Monday, December 20, 2010

 

Pakistani Role Is Suspected in Revealing U.S. Spy’s Name

Who revealed the name of a US spy? This time it wasn't a Bush administration official.

Pakistani Role Is Suspected in Revealing U.S. Spy’s Name
By MARK MAZZETTI and SALMAN MASOOD
December 17, 2010
New York Times

The Central Intelligence Agency’s top clandestine officer in Pakistan’s capital, Islamabad, was removed from the country on Thursday amid an escalating war of recriminations between American and Pakistani spies, with some American officials convinced that the officer’s cover was deliberately blown by Pakistan’s military intelligence agency.

The American spy’s hurried departure is the latest evidence of mounting tensions between two uneasy allies, with the Obama administration’s strategy for ending the war in Afghanistan hinging on the cooperation of Pakistan in the hunt for militants in the mountains that border those two countries. The tensions could intensify in the coming months with the prospect of more American pressure on Pakistan.

As the cloak-and-dagger drama was playing out in Islamabad, 100 miles to the west the C.I.A. was expanding its covert war using armed drones against militants. Since Thursday, C.I.A. missile strikes have killed dozens of suspects in Khyber Agency, a part of the tribal areas in Pakistan that the spy agency had largely spared until now because of its proximity to the sprawling market city of Peshawar.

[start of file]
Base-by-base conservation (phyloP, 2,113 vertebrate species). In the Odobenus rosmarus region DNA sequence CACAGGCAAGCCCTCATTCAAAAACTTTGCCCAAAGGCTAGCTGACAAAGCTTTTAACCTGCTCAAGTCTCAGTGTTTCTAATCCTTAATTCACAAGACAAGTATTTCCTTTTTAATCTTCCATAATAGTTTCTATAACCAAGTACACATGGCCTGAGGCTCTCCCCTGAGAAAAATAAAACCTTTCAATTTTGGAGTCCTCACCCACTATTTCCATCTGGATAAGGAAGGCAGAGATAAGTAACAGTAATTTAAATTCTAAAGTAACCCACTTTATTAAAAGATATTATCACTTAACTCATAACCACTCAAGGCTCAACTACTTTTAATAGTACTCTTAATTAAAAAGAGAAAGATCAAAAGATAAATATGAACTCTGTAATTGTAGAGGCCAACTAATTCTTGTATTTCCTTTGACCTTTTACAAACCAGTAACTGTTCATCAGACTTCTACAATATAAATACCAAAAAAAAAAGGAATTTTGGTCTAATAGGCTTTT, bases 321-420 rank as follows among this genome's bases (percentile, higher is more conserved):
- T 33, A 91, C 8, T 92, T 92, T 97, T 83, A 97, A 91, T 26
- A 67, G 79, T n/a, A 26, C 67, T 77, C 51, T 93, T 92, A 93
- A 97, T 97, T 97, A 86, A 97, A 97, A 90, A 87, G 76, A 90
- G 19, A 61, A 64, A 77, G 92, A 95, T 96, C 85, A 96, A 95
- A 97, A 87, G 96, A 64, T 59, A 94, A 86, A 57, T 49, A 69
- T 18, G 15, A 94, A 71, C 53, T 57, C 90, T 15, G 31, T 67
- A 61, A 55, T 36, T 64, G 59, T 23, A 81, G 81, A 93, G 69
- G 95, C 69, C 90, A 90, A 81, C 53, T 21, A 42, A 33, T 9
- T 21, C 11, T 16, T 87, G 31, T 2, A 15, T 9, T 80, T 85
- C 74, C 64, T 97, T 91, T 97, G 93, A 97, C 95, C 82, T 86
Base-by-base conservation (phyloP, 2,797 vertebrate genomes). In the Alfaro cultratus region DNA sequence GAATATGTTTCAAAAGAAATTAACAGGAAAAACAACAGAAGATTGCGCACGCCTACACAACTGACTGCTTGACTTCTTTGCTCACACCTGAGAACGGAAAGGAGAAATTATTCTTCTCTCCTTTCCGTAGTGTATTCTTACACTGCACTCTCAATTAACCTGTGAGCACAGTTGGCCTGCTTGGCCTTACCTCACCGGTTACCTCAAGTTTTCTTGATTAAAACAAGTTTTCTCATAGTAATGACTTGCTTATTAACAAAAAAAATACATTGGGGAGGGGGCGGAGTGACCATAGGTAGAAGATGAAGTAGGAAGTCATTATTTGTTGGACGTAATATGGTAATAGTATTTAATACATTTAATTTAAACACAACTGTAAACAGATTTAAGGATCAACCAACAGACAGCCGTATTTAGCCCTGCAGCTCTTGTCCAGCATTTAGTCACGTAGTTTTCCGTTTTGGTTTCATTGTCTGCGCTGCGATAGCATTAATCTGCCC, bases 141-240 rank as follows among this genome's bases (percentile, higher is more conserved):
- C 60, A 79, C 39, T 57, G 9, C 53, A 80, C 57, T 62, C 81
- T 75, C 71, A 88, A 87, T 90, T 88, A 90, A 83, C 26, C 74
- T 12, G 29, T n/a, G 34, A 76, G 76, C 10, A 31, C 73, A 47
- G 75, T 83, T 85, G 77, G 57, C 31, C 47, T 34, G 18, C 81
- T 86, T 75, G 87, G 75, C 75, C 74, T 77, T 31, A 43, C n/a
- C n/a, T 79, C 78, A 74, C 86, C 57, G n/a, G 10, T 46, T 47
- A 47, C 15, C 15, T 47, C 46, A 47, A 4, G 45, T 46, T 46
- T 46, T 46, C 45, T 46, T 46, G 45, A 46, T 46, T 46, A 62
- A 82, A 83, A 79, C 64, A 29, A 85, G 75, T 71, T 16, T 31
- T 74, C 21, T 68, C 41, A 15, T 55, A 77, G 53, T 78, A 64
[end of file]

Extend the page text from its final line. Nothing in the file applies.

American officials said the C.I.A. station chief had received a number of death threats since being publicly identified in a legal complaint sent to the Pakistani police this week by the family of victims of earlier drone campaigns.

The American officials said they strongly suspected that operatives of Pakistan’s powerful spy service, the Directorate for Inter-Services Intelligence, had a hand in revealing the C.I.A. officer’s identity — possibly in retaliation for a civil lawsuit filed in Brooklyn last month implicating the ISI chief in the Mumbai terrorist attacks of November 2008...

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